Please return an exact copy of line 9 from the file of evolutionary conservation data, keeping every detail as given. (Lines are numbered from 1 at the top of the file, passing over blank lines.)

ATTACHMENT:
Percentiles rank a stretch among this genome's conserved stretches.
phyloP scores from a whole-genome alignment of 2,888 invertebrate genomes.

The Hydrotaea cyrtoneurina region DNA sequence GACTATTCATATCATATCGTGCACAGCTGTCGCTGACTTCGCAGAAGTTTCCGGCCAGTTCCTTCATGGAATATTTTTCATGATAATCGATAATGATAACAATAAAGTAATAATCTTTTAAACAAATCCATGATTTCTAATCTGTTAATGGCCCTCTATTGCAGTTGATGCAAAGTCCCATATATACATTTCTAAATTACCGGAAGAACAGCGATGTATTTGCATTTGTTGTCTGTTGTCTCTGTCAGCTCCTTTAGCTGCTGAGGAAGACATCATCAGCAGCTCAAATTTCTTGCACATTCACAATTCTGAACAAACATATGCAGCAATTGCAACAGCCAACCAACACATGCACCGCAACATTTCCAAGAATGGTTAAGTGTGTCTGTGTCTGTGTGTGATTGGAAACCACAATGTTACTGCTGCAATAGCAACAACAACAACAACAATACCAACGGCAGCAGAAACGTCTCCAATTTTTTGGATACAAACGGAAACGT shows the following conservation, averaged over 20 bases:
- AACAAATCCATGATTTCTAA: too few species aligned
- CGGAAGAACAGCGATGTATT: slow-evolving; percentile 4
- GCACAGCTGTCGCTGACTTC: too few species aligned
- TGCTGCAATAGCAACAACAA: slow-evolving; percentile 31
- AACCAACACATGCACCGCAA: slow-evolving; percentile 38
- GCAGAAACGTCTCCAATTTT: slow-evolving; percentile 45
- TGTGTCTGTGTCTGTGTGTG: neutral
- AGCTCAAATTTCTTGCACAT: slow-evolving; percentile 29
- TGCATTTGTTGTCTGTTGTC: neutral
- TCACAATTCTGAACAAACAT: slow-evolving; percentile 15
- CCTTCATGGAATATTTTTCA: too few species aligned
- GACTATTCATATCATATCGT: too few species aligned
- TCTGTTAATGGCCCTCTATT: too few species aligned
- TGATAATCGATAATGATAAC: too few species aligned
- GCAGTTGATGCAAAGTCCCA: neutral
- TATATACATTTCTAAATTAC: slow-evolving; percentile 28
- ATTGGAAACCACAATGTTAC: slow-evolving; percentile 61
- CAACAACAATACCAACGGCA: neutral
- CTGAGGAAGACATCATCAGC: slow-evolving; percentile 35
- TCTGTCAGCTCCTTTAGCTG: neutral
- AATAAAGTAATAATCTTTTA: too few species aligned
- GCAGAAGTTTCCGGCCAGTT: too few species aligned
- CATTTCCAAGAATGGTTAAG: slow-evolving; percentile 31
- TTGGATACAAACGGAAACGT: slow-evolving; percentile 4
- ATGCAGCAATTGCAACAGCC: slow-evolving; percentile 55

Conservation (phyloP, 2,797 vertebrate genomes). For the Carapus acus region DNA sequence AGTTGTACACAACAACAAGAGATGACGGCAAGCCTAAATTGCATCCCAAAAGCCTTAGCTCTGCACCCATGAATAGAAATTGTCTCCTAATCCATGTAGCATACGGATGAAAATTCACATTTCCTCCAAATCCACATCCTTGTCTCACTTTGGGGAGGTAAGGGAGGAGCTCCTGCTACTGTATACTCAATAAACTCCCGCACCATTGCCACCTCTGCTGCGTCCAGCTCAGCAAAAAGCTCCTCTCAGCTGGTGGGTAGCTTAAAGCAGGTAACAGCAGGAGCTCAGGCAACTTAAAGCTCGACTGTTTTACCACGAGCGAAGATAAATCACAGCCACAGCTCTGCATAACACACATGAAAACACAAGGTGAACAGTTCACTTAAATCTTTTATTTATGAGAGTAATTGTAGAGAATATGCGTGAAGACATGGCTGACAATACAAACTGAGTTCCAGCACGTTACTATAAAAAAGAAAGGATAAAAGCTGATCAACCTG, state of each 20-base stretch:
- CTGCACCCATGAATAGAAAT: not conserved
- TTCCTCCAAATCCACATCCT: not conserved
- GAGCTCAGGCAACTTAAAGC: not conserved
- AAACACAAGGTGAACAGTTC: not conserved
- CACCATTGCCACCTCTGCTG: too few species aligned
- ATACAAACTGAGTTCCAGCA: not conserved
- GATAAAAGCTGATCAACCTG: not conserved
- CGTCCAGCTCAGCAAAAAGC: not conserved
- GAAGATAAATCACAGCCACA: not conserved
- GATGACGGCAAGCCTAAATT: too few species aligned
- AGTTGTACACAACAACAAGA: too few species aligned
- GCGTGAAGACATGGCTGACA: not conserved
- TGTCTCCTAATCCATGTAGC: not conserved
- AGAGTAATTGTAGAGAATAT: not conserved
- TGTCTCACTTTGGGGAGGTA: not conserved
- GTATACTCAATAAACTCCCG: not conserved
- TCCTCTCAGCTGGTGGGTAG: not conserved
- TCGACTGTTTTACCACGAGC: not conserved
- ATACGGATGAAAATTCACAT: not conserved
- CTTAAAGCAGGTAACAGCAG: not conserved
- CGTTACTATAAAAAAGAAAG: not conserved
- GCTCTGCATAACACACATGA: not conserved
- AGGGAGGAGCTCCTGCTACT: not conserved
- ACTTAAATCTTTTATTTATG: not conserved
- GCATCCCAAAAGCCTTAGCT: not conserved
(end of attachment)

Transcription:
- GCAGAAACGTCTCCAATTTT: slow-evolving; percentile 45